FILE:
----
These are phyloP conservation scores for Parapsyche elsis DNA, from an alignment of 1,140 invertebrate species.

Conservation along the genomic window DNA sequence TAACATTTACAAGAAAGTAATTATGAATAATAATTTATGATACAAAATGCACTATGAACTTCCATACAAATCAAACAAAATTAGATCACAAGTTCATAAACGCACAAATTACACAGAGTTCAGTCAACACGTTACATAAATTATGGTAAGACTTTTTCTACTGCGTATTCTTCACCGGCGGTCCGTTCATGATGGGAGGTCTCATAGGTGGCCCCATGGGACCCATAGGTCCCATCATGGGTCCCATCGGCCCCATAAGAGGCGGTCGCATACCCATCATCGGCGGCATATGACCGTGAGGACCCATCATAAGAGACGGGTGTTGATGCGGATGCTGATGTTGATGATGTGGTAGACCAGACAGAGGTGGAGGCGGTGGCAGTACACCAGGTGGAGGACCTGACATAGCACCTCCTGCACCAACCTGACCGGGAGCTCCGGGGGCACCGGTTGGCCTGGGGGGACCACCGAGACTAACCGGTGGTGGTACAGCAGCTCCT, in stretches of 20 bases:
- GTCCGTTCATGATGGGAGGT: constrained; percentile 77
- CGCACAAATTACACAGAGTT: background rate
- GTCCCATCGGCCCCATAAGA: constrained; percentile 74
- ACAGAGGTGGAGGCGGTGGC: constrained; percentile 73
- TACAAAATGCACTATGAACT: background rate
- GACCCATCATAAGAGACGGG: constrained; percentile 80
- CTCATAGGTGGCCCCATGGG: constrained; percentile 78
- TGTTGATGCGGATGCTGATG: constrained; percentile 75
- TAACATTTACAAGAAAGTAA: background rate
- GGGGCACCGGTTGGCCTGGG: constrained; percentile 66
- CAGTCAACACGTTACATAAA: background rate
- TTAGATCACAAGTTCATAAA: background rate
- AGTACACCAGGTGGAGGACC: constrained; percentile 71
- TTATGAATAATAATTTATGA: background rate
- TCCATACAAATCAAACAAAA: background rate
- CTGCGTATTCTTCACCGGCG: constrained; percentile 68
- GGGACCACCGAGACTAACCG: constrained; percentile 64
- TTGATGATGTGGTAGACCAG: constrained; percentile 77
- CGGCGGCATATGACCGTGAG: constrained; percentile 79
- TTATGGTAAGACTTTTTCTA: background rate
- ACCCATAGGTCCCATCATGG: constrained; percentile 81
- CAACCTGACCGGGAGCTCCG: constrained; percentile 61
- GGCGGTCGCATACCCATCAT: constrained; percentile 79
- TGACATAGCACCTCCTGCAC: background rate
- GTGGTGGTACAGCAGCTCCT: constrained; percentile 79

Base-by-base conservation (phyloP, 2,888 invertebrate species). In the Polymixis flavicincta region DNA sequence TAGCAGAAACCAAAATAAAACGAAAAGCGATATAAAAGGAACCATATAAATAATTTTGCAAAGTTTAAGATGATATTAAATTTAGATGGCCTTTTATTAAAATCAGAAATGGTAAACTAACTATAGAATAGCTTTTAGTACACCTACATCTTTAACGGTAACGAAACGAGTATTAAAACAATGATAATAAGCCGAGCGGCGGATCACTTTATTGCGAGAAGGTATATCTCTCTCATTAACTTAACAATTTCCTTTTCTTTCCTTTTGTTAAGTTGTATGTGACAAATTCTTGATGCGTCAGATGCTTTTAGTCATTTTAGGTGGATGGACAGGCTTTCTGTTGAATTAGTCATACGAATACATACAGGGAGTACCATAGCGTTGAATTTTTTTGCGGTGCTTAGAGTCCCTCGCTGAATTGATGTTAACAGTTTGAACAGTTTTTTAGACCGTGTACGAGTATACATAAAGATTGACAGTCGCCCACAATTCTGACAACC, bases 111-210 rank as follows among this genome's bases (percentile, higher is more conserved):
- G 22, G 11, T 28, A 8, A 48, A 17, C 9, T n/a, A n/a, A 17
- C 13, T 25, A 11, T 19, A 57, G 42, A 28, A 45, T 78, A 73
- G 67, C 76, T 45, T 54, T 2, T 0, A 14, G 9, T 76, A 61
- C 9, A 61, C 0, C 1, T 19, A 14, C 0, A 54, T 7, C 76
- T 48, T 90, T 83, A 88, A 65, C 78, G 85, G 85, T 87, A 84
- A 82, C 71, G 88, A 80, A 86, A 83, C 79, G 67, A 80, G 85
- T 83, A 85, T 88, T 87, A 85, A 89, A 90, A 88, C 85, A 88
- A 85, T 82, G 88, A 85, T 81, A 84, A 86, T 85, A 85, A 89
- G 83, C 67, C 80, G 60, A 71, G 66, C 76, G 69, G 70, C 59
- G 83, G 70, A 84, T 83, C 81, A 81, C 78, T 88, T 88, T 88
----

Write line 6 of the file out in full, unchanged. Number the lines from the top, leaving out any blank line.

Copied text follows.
- ACAGAGGTGGAGGCGGTGGC: constrained; percentile 73